China has a policy of non-interference in the internal political affairs of countries – something that has facilitated its dealings with authoritarian leaders.
There is no doubt that Russia’s invasion of Ukraine gave Western countries an added sense of urgency to win more African countries. The United Nations voted to condemn the division of African nations which accounted for half of all abstentions, including Tanzania which also falls on Ms Harris’ itinerary.
The Vice President of the United States – the first woman to hold the position – will meet with President Samia Solo Hassan, her country’s first female head of state.
This shared experience of being pioneers creates a sensation in Tanzania.
Many also promote the visit as an endorsement of the country’s progress and its increasing visibility on the global map.
It wasn’t long ago that Tanzania was a pariah under the presidency of John Magufuli, who was seen as having authoritarian leanings, limiting the activities of the opposition and independent media.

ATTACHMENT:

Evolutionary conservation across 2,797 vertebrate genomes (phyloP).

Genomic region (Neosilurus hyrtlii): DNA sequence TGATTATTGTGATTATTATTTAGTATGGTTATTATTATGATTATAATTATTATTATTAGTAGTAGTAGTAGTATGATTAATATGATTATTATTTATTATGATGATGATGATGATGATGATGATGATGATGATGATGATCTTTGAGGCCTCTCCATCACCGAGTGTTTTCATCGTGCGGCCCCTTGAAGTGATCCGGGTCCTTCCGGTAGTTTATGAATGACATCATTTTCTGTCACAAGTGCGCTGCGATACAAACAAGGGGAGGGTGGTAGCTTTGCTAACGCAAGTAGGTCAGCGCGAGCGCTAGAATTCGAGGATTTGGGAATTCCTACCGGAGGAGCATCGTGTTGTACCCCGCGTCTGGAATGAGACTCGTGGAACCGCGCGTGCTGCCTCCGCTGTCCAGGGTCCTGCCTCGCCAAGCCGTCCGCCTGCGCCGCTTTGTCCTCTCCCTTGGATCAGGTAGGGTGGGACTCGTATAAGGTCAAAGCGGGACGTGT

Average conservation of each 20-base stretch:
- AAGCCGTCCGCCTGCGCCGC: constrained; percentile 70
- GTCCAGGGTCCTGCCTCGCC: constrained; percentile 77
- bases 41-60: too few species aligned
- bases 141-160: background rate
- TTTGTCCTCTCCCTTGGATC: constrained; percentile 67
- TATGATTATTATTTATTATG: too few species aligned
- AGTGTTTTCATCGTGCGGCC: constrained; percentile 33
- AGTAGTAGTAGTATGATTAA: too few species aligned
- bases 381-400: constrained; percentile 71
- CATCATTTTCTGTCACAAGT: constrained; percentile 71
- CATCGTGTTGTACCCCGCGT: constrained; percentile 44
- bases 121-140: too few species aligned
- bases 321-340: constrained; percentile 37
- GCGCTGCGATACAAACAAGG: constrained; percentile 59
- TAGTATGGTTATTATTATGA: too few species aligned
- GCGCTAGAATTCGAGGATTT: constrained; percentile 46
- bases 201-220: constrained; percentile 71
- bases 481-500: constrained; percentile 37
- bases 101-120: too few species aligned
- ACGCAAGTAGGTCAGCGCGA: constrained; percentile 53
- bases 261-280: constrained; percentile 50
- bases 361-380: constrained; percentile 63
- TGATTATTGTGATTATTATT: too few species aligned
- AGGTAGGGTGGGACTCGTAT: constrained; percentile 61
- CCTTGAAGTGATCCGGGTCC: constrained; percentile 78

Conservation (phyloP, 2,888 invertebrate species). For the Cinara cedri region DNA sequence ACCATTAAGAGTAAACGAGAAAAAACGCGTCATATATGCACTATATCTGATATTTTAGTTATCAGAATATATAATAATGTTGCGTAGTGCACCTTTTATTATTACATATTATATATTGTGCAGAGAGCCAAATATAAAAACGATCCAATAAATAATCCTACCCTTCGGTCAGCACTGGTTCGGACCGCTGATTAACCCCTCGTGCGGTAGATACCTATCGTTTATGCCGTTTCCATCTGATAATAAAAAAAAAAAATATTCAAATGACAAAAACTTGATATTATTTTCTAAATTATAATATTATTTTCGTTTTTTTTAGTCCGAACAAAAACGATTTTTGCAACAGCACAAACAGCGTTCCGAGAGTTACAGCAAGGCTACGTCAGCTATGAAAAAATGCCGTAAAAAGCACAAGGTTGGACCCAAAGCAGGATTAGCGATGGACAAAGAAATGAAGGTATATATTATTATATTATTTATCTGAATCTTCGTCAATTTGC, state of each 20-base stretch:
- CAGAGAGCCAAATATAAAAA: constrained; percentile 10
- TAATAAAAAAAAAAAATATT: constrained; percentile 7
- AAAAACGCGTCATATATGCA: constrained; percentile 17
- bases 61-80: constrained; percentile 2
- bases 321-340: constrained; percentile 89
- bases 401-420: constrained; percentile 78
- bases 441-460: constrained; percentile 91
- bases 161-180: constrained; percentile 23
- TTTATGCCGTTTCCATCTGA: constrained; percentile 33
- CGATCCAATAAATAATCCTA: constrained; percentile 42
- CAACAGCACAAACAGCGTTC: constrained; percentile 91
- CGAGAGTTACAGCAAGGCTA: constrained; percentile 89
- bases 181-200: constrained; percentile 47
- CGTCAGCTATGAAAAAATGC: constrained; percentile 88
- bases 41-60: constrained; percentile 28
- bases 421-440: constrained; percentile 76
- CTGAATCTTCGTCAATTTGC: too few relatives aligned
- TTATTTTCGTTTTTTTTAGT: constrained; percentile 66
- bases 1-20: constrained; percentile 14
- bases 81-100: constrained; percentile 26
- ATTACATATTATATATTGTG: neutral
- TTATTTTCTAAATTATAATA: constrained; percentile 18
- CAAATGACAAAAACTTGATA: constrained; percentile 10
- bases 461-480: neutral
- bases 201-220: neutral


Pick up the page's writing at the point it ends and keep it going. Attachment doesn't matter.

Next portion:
Ms. Harris is the most senior US official from the Biden administration to visit Africa and the fifth since the US-Africa summit in December.
They include Treasury Secretary Janet Yellen, US Ambassador to the United Nations Linda Thomas Greenfield, First Lady Jill Biden and Mr. Blinken.
But with the renewed interest comes a demand from the continent to be treated fairly.
The Ghanaian professor, Bokbin, said there was a level of skepticism about the growing interest in Africa.
“There is a belief that there is a new struggle for Africa,” referring to the division of the continent by European nations in the late 19th century that led to decades of colonization and exploitation.
“This participation needs to emphasize mutual respect,” he added.